The introduction of voluntary assisted dying legislation in Western Australia was very contentious and divisive. Now that the new legislation is in force, when does it apply and what is the process involved?
On 1 July 2021 the Voluntary Assisted Dying Act 2019 came into effect and eligible West Australians gained access to voluntary assisted dying.
Voluntary assisted dying allows eligible adults to request and access medical assistance to end their life if they are suffering from an advanced, progressive disease, illness or medical condition that is expected to cause death within 6 months (12 months for neurodegenerative diseases). The disease, illness or condition must also cause suffering to the person that cannot be relieved in a manner that the person considers tolerable.
To initiate the process, a patient must make the first clear and unambiguous request to an eligible medical practitioner for access to voluntary assisted dying.
After the first request is made the patient is assessed by at least two independent and appropriately trained medical practitioners. First, the medical practitioner that accepts the request, referred to as the coordinating practitioner, and if they are satisfied then secondly, the consulting practitioner.
Throughout the process, the patient must make 3 separate clear and unambiguous requests for voluntary assisted dying. The first request mentioned above, a written declaration that is witnessed by two people and can be made after a patient is assessed as eligible, and a final request. The final request can only be made after the end of the designated period (currently a 9-day period beginning on the day that the patient made the first request).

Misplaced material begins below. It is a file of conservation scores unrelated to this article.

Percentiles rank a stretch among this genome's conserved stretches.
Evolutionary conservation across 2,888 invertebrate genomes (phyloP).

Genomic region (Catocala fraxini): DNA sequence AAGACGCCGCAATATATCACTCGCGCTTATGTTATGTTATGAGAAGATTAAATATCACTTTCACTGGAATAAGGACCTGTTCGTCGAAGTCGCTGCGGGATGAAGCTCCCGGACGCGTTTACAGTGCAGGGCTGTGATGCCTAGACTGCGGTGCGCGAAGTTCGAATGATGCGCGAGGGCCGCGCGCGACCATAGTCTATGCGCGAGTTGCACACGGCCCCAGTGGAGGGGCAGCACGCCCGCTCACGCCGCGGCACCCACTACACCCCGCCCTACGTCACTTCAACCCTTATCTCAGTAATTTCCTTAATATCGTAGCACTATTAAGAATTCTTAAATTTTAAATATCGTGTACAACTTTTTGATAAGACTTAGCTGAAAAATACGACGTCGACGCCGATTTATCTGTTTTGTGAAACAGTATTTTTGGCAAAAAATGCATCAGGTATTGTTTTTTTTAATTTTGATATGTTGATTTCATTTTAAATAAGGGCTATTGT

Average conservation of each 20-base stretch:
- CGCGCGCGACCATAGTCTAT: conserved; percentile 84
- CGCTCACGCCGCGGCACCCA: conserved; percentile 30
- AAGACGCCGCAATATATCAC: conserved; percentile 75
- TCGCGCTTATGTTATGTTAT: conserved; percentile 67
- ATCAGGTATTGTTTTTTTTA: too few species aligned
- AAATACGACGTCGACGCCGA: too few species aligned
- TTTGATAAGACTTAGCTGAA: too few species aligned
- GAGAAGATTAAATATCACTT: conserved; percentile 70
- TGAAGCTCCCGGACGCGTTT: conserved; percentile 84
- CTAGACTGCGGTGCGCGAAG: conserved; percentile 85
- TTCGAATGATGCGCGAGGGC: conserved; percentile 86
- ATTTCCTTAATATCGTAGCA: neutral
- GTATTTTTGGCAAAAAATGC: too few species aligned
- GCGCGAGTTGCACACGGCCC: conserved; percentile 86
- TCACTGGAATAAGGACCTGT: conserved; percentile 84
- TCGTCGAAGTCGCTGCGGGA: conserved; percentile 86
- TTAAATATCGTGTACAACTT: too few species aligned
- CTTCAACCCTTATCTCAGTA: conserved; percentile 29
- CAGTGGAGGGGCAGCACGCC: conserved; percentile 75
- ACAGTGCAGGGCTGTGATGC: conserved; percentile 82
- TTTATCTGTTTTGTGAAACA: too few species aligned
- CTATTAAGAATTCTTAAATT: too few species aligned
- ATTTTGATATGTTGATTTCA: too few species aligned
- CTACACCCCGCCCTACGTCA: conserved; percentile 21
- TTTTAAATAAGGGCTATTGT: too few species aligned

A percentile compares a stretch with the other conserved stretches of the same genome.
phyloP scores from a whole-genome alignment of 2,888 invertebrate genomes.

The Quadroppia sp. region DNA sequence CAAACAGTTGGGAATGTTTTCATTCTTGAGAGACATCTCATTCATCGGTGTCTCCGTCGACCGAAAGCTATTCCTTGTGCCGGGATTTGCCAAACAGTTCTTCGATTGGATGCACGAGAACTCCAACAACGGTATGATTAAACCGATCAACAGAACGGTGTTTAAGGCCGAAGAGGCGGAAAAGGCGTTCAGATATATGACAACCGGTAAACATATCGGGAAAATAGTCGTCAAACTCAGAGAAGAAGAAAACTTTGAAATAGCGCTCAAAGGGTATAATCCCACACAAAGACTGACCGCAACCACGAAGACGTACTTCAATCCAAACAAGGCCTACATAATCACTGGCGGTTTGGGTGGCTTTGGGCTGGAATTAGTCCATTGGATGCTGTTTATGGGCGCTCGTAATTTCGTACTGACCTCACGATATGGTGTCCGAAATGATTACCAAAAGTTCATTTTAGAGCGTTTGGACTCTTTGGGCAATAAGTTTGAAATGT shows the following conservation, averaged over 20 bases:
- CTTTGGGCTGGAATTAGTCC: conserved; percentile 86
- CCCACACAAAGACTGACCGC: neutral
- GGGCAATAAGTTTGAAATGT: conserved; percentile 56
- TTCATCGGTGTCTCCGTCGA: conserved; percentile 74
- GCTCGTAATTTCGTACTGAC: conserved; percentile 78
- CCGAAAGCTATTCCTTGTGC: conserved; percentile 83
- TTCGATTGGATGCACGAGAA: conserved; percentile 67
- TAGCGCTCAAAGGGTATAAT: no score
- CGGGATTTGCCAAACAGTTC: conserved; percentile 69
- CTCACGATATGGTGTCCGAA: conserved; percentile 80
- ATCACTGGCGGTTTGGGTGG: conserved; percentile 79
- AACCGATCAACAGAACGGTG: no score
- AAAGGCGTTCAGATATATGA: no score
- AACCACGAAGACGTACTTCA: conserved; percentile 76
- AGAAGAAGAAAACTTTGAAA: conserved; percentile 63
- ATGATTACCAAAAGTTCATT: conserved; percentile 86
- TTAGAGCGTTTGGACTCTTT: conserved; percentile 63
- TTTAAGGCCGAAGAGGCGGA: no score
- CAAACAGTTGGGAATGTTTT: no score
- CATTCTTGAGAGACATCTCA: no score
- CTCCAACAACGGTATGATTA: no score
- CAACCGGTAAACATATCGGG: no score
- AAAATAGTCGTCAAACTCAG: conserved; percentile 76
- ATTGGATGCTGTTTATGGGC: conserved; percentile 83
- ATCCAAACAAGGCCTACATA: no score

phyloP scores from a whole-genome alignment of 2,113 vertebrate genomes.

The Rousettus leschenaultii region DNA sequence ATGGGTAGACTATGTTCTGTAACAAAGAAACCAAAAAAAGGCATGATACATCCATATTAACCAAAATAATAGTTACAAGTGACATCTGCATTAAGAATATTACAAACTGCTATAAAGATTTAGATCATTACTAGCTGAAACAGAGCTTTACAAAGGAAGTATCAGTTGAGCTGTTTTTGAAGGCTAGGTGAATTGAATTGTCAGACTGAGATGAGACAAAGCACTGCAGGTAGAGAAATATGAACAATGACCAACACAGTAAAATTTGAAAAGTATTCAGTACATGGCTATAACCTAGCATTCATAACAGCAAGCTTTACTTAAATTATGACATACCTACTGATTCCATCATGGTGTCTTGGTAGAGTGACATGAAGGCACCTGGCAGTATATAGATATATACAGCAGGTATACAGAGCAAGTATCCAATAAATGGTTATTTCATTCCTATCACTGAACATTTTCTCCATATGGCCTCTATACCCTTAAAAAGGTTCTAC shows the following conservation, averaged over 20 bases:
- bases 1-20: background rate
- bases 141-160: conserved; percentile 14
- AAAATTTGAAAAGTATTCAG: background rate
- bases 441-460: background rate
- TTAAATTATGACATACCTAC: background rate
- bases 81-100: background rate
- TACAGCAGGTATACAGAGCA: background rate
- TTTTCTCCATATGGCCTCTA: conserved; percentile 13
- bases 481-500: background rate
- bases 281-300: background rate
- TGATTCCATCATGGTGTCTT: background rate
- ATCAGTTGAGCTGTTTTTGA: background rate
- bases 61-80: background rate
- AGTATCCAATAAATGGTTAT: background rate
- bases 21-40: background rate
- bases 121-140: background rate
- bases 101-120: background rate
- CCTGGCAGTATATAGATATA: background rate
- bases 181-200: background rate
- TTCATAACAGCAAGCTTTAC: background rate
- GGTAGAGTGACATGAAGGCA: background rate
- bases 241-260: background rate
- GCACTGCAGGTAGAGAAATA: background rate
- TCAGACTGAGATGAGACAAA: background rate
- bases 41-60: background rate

One of the key criteria required to access the voluntary assisted dying process is that it must be voluntary. The person must have the requisite enduring capacity to make the decision for themselves and the decision must be made without coercion.
A person cannot access the voluntary assisted dying process if they have lost their decision-making capacity.
Where possible, every person should carefully consider their treatment wishes while they have decision-making capacity and should ensure that they have valid and up to date estate planning documents, which may include a will, enduring power of attorney, enduring power of guardianship and an advanced health directive, that reflect their current wishes. You may also wish to ensure that your families and health practitioners are aware and informed of your treatment wishes should you become terminally ill, bearing in mind that they cannot access voluntary assisted dying on your behalf.
For legal advice on the voluntary assisted dying legislation, please contact our Wills and Estates team.
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